Fears of too few set top boxes to meet demand before the switch off of analogue cable TV signals in one of India's four metros on 30 June were quashed by the government yesterday (27 March).
Speaking in Delhi, Information and Broadcasting Ministry Additional Secretary Rajiv Takru reportedly said the capital required 3.3 million set top boxes to achieve full digitisation of its cable networks, and so far 700,000 have been installed. One million more set top boxes were in stock, he said, and 2.8 million more were on order, to ensure that Delhi would have more than enough to fulfil public demand.
Addressing a stakeholder meeting, Takru also said that requests for tax concessions or incentives to digitise the country's cable TV network have been turned down by the government. He again underlined the government's absolute deadline for the digital switchover in the four metros of Delhi, Mumbai, Chennai and Kolkata on 30 June 2012.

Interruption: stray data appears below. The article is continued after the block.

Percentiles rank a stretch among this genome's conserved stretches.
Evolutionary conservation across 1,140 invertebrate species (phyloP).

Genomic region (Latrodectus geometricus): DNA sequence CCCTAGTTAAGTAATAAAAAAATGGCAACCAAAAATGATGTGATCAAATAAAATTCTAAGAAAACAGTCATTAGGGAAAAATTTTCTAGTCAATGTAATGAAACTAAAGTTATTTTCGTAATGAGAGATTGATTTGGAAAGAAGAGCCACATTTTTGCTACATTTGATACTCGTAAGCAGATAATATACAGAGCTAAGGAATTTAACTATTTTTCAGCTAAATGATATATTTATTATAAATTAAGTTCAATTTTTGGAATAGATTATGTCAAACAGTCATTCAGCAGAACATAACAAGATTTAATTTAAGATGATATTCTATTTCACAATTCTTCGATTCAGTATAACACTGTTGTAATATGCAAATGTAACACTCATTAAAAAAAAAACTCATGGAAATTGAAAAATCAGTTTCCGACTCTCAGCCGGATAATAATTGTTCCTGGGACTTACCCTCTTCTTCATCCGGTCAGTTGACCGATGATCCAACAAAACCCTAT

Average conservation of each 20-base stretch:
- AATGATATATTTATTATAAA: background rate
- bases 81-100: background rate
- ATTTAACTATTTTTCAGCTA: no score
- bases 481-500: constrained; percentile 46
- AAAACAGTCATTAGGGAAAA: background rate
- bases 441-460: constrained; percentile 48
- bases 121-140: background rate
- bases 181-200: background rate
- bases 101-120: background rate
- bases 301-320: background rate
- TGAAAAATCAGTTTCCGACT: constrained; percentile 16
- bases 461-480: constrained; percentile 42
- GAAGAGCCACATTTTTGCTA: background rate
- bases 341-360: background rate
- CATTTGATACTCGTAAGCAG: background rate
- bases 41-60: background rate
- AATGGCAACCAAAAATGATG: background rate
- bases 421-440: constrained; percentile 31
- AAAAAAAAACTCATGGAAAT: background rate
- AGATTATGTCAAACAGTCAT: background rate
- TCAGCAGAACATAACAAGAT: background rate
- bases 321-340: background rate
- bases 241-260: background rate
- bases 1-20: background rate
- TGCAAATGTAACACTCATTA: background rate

Consumers will realise the benefits of digitisation: namely greater transparency, an end to piracy, and cheaper entertainment, Takru predicted.
Roop Sharma, president of the Cable Operators Federation of India (COFI) complained at the lack of local cable operators present at the meeting, and reportedly alleged that digitisation was aimed at benefiting the direct to home (DTH) operators. Takru strongly denied the claim, according to Indian Television.
Takru also told the audience there was a provision of 45 days for final disposal for licence applications by cable operators.